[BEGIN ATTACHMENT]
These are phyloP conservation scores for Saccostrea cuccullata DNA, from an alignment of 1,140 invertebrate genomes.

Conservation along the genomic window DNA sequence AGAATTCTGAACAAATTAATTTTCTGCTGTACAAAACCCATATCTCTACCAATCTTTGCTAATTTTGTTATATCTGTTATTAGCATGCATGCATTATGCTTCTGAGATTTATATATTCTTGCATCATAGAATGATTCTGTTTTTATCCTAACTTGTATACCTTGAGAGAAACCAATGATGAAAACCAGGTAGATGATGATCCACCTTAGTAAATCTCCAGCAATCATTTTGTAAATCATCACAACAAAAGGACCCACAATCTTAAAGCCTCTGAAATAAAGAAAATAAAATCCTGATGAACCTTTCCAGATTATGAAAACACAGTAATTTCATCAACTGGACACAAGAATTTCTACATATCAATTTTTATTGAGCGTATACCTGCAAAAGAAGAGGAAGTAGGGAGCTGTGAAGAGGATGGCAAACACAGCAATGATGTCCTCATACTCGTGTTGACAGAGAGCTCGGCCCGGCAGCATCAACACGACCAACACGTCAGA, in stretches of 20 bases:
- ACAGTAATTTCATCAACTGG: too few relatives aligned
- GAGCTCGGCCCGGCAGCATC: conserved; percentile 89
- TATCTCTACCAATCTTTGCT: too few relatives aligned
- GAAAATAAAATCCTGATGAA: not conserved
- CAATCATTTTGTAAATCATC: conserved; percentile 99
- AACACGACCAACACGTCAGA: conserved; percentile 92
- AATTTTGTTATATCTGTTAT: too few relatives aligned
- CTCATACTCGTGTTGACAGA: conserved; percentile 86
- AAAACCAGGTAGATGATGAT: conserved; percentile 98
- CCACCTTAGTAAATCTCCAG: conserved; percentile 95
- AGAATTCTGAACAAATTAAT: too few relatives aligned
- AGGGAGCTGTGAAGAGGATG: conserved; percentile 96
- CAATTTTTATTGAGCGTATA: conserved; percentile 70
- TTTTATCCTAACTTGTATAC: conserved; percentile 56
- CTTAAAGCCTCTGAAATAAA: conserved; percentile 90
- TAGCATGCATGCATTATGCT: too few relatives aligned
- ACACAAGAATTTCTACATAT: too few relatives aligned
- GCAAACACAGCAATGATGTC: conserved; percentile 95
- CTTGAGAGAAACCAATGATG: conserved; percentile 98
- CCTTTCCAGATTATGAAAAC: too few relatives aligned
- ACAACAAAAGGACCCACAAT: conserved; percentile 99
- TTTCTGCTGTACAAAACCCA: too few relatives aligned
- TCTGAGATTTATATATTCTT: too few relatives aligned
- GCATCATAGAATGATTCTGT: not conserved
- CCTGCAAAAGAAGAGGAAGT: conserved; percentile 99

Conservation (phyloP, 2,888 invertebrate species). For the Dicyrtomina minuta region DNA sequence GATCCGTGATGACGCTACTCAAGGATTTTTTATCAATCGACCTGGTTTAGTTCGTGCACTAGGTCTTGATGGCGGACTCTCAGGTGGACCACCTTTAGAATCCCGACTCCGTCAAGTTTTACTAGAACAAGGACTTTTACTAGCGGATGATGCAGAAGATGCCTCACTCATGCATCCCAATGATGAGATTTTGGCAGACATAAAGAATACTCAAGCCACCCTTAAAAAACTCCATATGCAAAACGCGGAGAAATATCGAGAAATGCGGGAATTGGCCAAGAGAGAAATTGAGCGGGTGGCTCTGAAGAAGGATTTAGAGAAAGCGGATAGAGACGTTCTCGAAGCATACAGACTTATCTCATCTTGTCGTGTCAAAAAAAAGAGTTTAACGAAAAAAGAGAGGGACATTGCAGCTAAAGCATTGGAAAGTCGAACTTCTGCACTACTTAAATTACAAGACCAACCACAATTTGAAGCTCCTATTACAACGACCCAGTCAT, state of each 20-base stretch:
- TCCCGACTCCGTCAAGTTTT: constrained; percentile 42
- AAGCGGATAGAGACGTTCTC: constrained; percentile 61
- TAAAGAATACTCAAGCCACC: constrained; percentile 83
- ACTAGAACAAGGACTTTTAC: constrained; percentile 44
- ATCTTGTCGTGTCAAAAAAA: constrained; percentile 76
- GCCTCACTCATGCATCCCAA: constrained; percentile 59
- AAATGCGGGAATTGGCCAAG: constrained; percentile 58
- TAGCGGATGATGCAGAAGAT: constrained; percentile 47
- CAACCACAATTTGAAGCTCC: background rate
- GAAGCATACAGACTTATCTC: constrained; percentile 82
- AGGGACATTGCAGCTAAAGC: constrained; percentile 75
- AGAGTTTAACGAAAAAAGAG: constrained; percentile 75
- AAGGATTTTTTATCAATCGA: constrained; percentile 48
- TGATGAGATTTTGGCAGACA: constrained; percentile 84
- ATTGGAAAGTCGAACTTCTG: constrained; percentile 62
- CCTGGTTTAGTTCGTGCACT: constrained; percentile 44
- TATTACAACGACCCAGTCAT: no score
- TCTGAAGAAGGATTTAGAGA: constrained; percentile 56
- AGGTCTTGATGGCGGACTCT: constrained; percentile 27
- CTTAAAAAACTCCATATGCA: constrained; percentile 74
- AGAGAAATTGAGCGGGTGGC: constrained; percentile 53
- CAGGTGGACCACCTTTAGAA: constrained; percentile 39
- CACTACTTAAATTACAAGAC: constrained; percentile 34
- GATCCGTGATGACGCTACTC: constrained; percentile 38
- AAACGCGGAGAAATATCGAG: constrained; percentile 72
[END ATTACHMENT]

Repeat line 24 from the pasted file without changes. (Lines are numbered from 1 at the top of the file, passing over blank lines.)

- TTTCTGCTGTACAAAACCCA: too few relatives aligned